|US4694390 *||Jun 28, 1985||Sep 15, 1987||Electric Power Research Institute, Inc.||Microprocessor-based control and diagnostic system for motor operated valves|
|US4791954 *||Aug 11, 1987||Dec 20, 1988||Tlv Co., Ltd.||Self-regulated pressure control valve|
|US5109675 *||Oct 10, 1990||May 5, 1992||Westinghouse Electric Corp.||Valve position sensing circuit|
|US5251148 *||Jun 1, 1990||Oct 5, 1993||Valtek, Inc.||Integrated process control valve|
|US5388607 *||Jul 30, 1993||Feb 14, 1995||Deltec Fuel Systems B.V.||Control system for supplying a gas flow to a gas consumption|
|US5950668 *||Sep 23, 1997||Sep 14, 1999||Fisher Controls International, Inc.||Control valve positioners having improved operating characteristics|
|US6138564 *||Jun 17, 1996||Oct 31, 2000||Oce Printing Systems Gmbh||Means for regulating pressure in a pressure chamber|
|US6142163||Mar 31, 1998||Nov 7, 2000||Lam Research Corporation||Method and apparatus for pressure control in vacuum processors|
|US6155283 *||Sep 10, 1999||Dec 5, 2000||The Foxboro Company||Intelligent valve positioner tuning|
|US6178997||Apr 5, 2000||Jan 30, 2001||Fisher Controls International, Inc.||Intelligent pressure regulator|
|US6217506 *||Feb 26, 1999||Apr 17, 2001||Normalair-Garrett (Holdings) Limited||Method of controlling a fluid|
|US6272401 *||Jul 17, 1998||Aug 7, 2001||Dresser Industries, Inc.||Valve positioner system|
|US6480750 *||Jan 8, 2001||Nov 12, 2002||Siemens Aktiengesellschaft||Controlling system and method for operating a controlling system|
|US6512960 *||May 11, 2000||Jan 28, 2003||Samson Aktiengesellschaft||Positioner and method for operating the positioner|
|EP0957418A2||Jul 14, 1994||Nov 17, 1999||Rosemount Inc.||Valve positioner with pressure feedback, dynamic correction and diagnostics|
|GB1028345A||Title not available|
|Citing Patent||Filing date||Publication date||Applicant||Title|
|US8265794 *||Sep 11, 2012||Westlock Controls Corporation||Knowledge based valve control method|
|US8360394 *||Jun 9, 2009||Jan 29, 2013||GM Global Technology Operations LLC||Control system and method for transitioning between position control and force control for multi-stage turbo engine turbine bypass valve|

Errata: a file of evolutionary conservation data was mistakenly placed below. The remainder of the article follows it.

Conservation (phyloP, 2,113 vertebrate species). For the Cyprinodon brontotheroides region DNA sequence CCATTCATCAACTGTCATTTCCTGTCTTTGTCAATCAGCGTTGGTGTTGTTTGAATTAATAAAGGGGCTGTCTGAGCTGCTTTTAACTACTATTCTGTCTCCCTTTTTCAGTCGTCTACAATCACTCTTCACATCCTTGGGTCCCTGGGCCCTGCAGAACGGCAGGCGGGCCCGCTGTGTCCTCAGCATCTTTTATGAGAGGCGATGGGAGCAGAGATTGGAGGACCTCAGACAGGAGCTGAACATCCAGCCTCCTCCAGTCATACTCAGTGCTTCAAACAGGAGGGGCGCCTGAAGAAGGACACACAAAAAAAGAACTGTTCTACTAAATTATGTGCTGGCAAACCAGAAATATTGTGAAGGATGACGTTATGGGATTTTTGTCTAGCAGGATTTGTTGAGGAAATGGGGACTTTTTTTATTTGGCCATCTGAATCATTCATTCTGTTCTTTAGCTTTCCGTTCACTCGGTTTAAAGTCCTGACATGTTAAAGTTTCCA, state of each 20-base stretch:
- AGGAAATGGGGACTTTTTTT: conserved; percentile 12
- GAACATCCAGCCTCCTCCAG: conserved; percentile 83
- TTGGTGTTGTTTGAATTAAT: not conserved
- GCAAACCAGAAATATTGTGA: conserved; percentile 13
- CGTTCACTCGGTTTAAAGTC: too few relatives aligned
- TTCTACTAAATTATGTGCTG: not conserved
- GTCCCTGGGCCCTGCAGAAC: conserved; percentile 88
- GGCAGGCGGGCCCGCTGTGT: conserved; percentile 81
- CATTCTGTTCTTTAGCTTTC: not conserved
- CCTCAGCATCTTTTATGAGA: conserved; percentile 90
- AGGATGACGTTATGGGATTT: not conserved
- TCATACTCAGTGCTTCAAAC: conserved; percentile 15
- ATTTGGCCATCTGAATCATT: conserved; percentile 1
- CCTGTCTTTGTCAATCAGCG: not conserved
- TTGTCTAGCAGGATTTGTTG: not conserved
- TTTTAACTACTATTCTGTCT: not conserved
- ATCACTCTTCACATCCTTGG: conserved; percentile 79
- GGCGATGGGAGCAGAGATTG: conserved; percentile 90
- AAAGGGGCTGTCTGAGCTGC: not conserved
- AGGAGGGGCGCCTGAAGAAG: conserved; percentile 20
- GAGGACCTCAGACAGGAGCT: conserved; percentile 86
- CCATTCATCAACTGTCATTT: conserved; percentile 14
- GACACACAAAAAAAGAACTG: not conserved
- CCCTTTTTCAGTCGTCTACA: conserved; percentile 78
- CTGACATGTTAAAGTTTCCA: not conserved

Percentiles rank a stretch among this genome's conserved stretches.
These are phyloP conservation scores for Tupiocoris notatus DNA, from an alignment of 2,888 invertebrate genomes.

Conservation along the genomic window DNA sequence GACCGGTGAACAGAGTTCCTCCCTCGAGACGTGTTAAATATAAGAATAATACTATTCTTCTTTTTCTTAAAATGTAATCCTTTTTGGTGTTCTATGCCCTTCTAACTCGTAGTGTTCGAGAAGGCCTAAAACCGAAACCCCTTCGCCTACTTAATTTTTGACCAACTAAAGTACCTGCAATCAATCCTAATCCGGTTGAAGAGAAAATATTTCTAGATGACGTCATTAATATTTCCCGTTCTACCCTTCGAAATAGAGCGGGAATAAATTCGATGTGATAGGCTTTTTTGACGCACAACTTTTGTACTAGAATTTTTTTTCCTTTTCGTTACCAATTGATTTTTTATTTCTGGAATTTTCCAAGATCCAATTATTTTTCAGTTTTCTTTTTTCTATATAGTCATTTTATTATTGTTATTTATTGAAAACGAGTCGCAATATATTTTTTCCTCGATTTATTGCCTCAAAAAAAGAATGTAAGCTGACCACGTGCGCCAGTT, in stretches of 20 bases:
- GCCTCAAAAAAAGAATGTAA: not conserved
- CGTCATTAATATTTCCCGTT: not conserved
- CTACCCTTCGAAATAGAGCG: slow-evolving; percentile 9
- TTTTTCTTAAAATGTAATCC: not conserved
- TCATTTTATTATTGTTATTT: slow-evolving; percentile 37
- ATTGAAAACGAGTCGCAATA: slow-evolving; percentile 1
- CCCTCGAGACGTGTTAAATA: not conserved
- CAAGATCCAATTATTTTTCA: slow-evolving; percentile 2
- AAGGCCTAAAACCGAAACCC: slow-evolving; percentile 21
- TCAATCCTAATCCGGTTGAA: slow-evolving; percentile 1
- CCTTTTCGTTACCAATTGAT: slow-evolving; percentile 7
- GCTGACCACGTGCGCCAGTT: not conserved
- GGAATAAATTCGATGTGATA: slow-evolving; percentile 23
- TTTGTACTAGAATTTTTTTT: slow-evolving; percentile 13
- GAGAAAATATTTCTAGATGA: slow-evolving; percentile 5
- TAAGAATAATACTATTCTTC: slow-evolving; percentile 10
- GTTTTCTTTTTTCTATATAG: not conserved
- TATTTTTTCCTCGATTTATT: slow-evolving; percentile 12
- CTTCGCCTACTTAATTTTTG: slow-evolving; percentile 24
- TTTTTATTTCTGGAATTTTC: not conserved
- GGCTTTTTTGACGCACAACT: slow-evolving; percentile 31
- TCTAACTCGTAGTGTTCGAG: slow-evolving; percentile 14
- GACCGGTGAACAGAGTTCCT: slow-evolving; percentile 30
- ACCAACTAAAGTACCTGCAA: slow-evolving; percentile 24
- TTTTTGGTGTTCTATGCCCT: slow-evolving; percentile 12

|US8833384||Aug 6, 2012||Sep 16, 2014||Schneider Electric Buildings, Llc||Advanced valve actuation system with integral freeze protection|
|US9175810 *||May 4, 2012||Nov 3, 2015||General Electric Company||Custody transfer system and method for gas fuel|
|US20060081799 *||Oct 7, 2005||Apr 20, 2006||Andre Wittmer||Method and device for triggering an actuator in a mass-flow line|
|US20090088906 *||Sep 24, 2008||Apr 2, 2009||Westlock Controls Corporation||Knowledge based valve control method|
|US20100024418 *||Feb 4, 2010||Gm Global Technology Operations, Inc.||Control system and method for transitioning between position control and force control for multi-stage turbo engine turbine bypass valve|
|US20130291971 *||May 4, 2012||Nov 7, 2013||General Electric Company||Custody transfer system and method for gas fuel|
|U.S. Classification||137/2, 137/487.5, 251/129.04, 700/282, 137/12|
|International Classification||G05D16/20, G05D3/12|
|Cooperative Classification||Y10T137/0379, Y10T137/7761, G05D16/2013, Y10T137/0324|
|Nov 22, 2002||AS||Assignment|
Owner name: SIEMENS AKTIENGESELLSCHAFT, GERMANY
Free format text: ASSIGNMENT OF ASSIGNORS INTEREST;ASSIGNORS:LEHNST, REINHARD;SCHLEHUBER, RUDOLF;ZIMMER, GERTA;REEL/FRAME:013514/0215
Effective date: 20021029
|Apr 14, 2008||FPAY||Fee payment|
Year of fee payment: 4
|Apr 5, 2012||FPAY||Fee payment|
Year of fee payment: 8
|Apr 13, 2016||FPAY||Fee payment|
Year of fee payment: 12